Pinterest allows users to “pin” photos and videos onto boards, helping them to “discover ideas through images,” especially those pinned by people or companies that they follow. It uses neural networks, which make millions of calculations quickly, to surface and suggest the images that people will like. According to Pinterest senior vice president of engineering Jeremy King, this tool is responsible for “nearly 100 percent” of the company’s growth. In Q1, Pinterest’s AI-powered formula drew in almost 480 million people.
The Wall Street Journal reports that this number is “up 30 percent from last year’s first quarter, while ad sales have more than doubled since 2018.” According to eMarketer, that compares to an 80 percent jump in ad sales at YouTube and 56 percent at Facebook, two companies often grouped with Pinterest.
The use of neural networks is improving AI’s ability to tackle so-called unstructured data, which includes images, speech and text. Forrester Research and IDC both reported that, “about a third of companies that use AI in some form have adopted neural networks or will do so within 12 to 18 months.”
Microsoft’s LinkedIn is another company that uses neural networks “to match users and ads.” Twitter said it does not, and Facebook and YouTube declined to reveal what technology they use. Gartner research vice president Nader Henein noted that such networks are “incredibly good at finding patterns.”
That worries some privacy advocates who point out that, “with a large enough dataset, [neural networks could] theoretically make enough connections to identify people whose data is in a repository.” AI company Collective[i] co-founder and vice chair Stephen Messer noted that, “organizations need to take responsibility for their data and technology and carefully manage their uses.”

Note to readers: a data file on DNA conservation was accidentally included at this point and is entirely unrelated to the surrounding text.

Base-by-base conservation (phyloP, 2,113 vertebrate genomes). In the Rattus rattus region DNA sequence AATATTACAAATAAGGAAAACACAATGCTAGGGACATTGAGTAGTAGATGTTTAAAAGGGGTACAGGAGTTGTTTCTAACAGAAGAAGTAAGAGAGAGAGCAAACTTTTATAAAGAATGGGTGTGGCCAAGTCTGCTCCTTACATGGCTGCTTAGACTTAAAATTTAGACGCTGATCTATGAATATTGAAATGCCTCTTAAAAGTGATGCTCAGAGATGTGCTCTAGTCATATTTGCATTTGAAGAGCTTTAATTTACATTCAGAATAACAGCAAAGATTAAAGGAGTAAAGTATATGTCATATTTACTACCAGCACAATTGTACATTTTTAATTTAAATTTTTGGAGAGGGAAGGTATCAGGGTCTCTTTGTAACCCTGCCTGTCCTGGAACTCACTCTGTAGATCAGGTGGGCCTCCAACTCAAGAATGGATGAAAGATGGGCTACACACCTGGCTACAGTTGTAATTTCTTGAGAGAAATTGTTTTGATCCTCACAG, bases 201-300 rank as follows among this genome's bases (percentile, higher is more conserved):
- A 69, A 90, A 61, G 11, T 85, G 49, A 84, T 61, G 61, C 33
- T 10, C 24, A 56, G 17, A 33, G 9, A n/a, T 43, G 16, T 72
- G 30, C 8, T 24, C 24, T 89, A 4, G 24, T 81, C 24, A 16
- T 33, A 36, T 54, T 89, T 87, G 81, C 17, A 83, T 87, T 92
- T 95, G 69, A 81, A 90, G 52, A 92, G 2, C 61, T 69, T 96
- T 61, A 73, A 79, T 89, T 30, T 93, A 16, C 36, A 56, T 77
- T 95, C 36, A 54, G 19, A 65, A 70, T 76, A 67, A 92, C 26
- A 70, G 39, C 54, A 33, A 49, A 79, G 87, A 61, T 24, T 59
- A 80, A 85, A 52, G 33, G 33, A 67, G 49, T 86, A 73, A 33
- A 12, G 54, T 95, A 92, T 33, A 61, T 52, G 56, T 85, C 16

Pinterest said it “takes steps to protect that data but declined to provide specifics.”
Neural networks ingest a lot of data to learn about a specific object’s features and use artificial neurons (a combo of processors and software algorithms) to “mimic the way human neurons transmit and process information.” In other words, their learning process is quite similar to how humans learn, a “trial-and-error method” to start recognizing patterns.
Deep neural networks, with many layers of neurons, is “able to make finer distinctions.” Pinterest “searches, the boards of people they follow and what pins they click on and save … [as well as] ad data on users.” WSJ reports that, “a single neural-network model focused on Pinterest ads may make more than 30 million predictions per second.”
IDC program vice president for AI Ritu Jyoti said that, “considering the complexity and speed needed to instantly match the right ads with the right users, it would be impossible for a company such as Pinterest to narrowly target ads without neural networks.”
Pinterest Rolls Out Idea Pins, Like Stories But Not Ephemeral, ETCentric, 5/20/21